Further adding to the film's lack of appeal is that it skimps on blood and gore, which was never going to sit well for something like this in the heyday of gory slasher flicks. Aside from a bloody cleaver to the face murder, nearly every other death takes place off-screen, as if they never got around to actually filming any of those scenes. The bit where Baker and her boyfriend are killed in the tunnels (which are never again seen in the film) by that random topless woman (who is also never again seen after this one scene) appear to have also been added later on. It would be interesting to hear from the director or one of the actors whether or not they were brought back later to shoot this particular scene or if it was part of the original shoot. My money's on the former.
After this mess, Charr would somewhat redeem himself, at least in my sleazy-movie-loving eyes, by making a troika of fun WIP exploitation movies; Caged Hearts, Cellblock Sisters: Banished Behind Bars and Under Lock and Key, which were all released in 1995 and used to play on cable TV all of the time. The executive producer was the Iraqi-born Mardi Rustam, who Charr had previously worked with as an editor on EVILS OF THE NIGHT (1984).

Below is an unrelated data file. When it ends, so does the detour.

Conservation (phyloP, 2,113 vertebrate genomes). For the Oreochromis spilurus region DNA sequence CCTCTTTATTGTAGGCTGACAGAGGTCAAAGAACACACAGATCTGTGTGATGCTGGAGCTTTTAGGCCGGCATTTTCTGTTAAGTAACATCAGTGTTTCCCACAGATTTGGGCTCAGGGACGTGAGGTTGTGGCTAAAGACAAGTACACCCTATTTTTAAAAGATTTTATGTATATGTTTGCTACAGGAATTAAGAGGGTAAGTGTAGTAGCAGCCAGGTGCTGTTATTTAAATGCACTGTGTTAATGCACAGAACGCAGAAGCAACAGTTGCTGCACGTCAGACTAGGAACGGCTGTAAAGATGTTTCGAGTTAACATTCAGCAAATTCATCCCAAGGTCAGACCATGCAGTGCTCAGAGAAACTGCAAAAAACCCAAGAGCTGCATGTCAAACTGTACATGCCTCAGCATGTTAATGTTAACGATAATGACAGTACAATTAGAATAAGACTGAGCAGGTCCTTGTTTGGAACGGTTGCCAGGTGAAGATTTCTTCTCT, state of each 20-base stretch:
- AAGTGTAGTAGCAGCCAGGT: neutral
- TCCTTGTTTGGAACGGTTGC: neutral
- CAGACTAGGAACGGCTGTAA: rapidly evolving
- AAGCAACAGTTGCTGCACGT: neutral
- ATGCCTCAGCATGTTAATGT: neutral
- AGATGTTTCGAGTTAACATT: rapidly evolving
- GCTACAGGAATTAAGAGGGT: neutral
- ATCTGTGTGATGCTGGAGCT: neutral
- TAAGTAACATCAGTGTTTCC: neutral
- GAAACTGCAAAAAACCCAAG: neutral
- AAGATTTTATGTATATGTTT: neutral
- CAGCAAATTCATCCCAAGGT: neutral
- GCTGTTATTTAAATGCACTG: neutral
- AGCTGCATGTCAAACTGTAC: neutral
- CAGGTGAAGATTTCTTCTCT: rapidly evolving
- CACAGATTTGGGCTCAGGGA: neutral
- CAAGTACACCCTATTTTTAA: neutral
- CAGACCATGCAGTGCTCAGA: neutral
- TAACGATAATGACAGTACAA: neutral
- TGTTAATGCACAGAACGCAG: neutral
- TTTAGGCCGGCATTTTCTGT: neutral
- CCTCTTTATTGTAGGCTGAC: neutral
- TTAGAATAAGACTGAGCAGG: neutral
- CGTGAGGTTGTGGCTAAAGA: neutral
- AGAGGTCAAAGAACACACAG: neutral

As for when this was first released, I'm not entirely sure. It may have played in a theater or two at some point but all that I could verify was a 1994 VHS release from A.I.P. under the Island Fury title as well as a Japanese VHS release from Prism Entertainment using the Please Don't Eat the Babies title, though I'm not sure of the date of that particular release. Dark Sky Films / BPI released a full screen version on DVD in 2008, pairing it with the Jaws cash-in Barracuda (1978).